The official C# driver will write a "_t" discriminator value whenever the actual type of an object is different than the nominal type. So for example:
MyRootClass obj = new MyDerivedClass();
The Insert statement could also have been written:
but it's easier to let the compiler infer the type parameter.
Since the actual type of obj is different than the nominal type the "_t" discriminator will be written.
When reading back the object you will have to ensure that MyDerivedClass has been properly registered:
or the serializer won't recognize the discriminator (this may seem like a restriction, but it's only logical that the serializer can only work with types it knows about).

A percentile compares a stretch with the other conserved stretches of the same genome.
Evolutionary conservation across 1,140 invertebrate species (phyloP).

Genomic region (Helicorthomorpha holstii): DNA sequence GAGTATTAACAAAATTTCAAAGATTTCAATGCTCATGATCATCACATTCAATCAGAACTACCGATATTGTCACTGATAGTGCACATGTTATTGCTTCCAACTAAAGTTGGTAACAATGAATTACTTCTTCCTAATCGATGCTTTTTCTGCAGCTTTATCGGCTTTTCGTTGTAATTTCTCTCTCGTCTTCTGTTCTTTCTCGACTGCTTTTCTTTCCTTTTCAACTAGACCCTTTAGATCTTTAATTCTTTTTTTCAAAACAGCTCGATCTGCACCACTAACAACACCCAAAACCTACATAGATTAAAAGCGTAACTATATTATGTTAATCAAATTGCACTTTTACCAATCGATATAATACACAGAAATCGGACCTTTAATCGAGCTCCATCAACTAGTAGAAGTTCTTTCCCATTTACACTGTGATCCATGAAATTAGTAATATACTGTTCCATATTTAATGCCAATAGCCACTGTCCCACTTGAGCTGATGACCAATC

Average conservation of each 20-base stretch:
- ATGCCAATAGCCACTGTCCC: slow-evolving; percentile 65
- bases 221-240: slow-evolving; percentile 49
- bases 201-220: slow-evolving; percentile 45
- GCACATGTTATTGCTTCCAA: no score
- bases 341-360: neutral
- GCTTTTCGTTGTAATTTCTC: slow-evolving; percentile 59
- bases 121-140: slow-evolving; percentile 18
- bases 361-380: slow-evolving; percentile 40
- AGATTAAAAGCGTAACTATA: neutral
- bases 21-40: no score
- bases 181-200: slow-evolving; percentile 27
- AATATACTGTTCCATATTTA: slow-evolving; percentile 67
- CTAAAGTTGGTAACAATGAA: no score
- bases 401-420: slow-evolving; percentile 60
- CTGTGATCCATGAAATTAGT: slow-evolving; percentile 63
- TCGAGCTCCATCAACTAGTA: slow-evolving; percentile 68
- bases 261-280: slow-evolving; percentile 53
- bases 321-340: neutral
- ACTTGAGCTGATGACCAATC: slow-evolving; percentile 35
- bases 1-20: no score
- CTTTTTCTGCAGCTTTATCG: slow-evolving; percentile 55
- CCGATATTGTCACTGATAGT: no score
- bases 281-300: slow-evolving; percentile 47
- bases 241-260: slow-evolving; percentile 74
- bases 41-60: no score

You mentioned that you don't know the classes at compile time, so the above registration code must be invoked dynamically. One way to do it is:
Type myDerivedClass; // your plugged-in class
var registerClassMapDefinition = typeof(BsonClassMap).GetMethod("RegisterClassMap", new Type);
var registerClassMapInfo = registerClassMapDefinition.MakeGenericMethod(myDerivedClass);
registerClassMapInfo.Invoke(null, new object);
Technically, the serialization is not using reflection; it is metadata driven. Reflection is used once to construct the class map, but after that the class map is used directly without reflection, and the overhead is rather low.